Mold3D: Hi Pete! Thank you for taking the time to talk to our audience! Can you please tell us a little bit about what you do and what type of work you are currently doing?
Pete: Hey! I've worn a lot of hats in my career, but I usually describe myself as a concept artist, modeler, sculptor and sometimes art director working in film and games and I've been doing it more than 25 years now. I'm currently a freelancer working on anything that comes my way. My steady job at the moment is with Turtle Rock Studios in Orange County. I'm producing game assets for them remotely (I live in Seattle) and the game we're working on is called "Evolve". I think I'll be doing some concept designs for them soon, but for now I'm cranking out environment elements. They're awesome to work with.
Mold3D: You have a pretty extensive skill-set, what keeps you coming back to sculpting?
Pete: I think that since sculpting is what I set out to do when I was a little kid, it's kinda etched into my brain. Even when I create 2D concept art, I'm still thinking like a sculptor. I always see and think in 3D no matter what I'm working on, so it's kind of a natural thing for me, even though I haven't sculpted actual clay in a fairly long time. Now with software like Zbrush, Modo and 3D printing, I can do what I want very quickly. As a guy coming from an analog background, it's kind of a dream come true. But yeah, at the very base level, I've always been a sculptor and really haven't ever left it.
Mold3D: At what point did you take a liking to digital sculpting?
Pete: At Tippett Studios in the old days I was using an input pen to digitally enter a sculpture into the computer vertex by vertex. It was the only way we had at the time to get a model from the outside into the computer. In fact Craig Hayes, the VFX supervisor there, actually made the input device that made it possible. So those were the very, very early days. It definitely didn't feel like sculpting at that time. Even regular modeling, like patch modeling, was so technical and clunky, it didn't hold much appeal for me. I wanted to make shapes quickly and naturally, so clay sculpting was still the best way for me. There was a program called Pixel Putty in the early nineties that just barely started to feel a little more natural, but it wasn't until Zbrush and Mudbox appeared that I started getting into it and saw the promise of digital sculpting. Now Zbrush has gotten so much better, when I use it it feels like second nature to me. It took a while to get over the initial steep learning curve, but at this point I don't even think about what I'm doing, I just get in there and make stuff.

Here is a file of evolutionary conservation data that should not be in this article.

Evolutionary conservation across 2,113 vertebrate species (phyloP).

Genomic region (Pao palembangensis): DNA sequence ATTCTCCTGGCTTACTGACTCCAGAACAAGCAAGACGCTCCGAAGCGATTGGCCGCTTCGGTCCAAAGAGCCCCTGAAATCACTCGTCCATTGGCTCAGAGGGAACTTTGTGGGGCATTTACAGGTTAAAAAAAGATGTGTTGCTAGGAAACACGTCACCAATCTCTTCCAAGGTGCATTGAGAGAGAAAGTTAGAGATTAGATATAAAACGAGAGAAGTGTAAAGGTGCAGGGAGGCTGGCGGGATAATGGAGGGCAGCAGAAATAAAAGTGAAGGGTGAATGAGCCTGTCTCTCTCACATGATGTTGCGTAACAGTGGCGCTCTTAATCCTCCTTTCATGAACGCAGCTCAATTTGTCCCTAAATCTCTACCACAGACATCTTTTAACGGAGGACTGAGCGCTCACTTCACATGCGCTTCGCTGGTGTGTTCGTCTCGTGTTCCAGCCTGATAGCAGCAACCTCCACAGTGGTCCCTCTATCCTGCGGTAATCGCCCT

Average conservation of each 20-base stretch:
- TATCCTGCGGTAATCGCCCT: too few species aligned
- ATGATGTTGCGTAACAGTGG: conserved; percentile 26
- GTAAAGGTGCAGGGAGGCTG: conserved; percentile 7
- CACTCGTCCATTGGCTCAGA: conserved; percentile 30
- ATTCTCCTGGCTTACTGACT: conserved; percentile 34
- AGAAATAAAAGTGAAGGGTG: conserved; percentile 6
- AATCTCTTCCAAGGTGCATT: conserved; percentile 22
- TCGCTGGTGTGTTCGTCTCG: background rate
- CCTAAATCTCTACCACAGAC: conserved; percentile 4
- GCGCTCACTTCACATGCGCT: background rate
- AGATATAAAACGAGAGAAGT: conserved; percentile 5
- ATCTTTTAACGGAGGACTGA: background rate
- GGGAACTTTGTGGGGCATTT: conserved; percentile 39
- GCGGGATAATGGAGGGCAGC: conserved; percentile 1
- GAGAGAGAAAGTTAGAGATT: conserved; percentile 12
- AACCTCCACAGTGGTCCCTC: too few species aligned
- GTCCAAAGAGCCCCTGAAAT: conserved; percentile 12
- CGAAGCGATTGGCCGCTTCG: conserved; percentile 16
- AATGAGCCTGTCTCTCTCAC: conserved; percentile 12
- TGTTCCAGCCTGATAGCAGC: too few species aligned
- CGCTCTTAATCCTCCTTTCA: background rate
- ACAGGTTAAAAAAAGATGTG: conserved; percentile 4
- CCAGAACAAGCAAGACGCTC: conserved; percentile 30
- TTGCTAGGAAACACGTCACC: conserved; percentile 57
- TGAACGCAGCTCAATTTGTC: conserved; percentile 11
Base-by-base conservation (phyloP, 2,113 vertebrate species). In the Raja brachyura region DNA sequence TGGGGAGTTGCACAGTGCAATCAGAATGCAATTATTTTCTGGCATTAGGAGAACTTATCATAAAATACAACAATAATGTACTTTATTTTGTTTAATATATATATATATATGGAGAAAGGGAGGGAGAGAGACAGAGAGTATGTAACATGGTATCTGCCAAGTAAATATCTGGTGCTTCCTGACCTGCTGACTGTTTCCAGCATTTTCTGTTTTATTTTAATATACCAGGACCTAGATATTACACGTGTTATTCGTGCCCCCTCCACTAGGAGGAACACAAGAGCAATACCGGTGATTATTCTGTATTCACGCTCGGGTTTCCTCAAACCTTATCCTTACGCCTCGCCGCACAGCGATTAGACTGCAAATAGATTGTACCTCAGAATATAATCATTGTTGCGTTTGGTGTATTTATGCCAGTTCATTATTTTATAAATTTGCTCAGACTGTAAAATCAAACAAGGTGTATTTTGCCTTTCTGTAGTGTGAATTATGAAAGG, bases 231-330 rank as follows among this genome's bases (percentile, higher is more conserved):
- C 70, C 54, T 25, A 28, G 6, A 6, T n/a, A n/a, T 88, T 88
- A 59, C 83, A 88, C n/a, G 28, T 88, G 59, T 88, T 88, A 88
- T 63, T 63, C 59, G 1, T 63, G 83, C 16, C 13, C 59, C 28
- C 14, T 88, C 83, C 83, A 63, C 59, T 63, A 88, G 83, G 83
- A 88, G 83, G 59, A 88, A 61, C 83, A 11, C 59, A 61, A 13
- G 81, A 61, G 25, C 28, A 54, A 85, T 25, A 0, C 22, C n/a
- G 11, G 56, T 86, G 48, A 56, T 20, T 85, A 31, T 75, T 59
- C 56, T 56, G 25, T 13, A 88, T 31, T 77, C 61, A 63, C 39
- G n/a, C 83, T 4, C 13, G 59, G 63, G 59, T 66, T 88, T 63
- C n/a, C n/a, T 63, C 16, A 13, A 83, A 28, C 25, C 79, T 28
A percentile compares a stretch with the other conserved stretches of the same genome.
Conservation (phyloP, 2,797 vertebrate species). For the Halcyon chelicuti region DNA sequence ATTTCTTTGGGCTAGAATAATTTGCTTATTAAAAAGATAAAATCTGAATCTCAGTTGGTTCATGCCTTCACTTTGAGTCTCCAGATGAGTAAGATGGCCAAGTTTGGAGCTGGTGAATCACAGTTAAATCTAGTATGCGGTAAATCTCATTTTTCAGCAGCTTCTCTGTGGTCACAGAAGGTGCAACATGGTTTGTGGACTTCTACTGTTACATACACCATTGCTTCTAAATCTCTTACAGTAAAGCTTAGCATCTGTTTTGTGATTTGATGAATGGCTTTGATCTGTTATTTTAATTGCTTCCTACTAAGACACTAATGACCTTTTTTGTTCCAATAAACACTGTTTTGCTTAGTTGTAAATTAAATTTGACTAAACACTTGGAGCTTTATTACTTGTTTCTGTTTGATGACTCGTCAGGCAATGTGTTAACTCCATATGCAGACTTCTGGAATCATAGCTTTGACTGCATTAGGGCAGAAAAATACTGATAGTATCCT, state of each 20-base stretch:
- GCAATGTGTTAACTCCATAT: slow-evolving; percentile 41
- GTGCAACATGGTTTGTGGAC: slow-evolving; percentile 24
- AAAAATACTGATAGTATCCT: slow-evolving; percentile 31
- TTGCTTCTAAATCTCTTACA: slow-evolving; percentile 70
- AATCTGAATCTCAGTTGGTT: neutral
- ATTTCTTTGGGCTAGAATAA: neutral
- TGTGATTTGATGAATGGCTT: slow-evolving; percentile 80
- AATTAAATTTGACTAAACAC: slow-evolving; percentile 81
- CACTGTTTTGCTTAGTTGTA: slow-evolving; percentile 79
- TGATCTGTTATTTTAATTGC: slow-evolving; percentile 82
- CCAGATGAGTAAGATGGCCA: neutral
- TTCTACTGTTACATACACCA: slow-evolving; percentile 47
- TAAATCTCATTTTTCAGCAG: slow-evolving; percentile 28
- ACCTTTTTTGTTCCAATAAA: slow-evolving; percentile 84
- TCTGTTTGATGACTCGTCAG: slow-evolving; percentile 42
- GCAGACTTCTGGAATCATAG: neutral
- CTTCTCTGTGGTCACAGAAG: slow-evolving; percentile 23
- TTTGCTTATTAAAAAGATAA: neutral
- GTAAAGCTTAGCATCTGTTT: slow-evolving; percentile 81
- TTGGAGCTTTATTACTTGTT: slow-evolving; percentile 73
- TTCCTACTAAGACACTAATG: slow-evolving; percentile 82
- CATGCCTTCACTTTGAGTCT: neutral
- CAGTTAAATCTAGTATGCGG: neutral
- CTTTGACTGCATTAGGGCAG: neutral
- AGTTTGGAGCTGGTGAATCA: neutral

Mold3D: How did you get started in the movie industry?
Pete: I admit I'm pretty old. When I started in the late eighties pre-computers, I just wanted to be a sculptor in the FX industry. I wanted to make rubber monsters and create special effects makeup like my hero Rick Baker. I started on low budget zombie movies and gradually made my way to "the big time" when I moved to LA and worked for one of Rick Baker's protege's Kevin Yagher. I worked on stuff like Bill and Ted, Tales from the Crypt, stuff like that. But getting back to how I started; I just learned on my own. I toiled away in my parents garage, learning how to sculpt by trying to copy work I admired. After a lot of effort I was able to put a portfolio together that was decent enough to get low budget work. That low budget stuff was good enough to get a job at a real effects shop and once I was there I learned almost everything on the job, working with much more experienced people and soaking up their knowledge.
Mold3D: How would you describe your artistic style?
Pete: I'm not really sure. I've always tried for naturalism and realism. Early on, I just wanted to make stuff that looked "real", so I focused on that. I think after 25 years of work, a person comes up with a style whether or not they intended to. I've always tried for a high level of quality whether I was doing something 'cartoony' and stylized or scary or naturalistic. It's a hard question to answer because I never set out to have a particular style. I wanted the realism to hide the maker behind it.
Mold3D: How important is it to learn traditional aspects of art?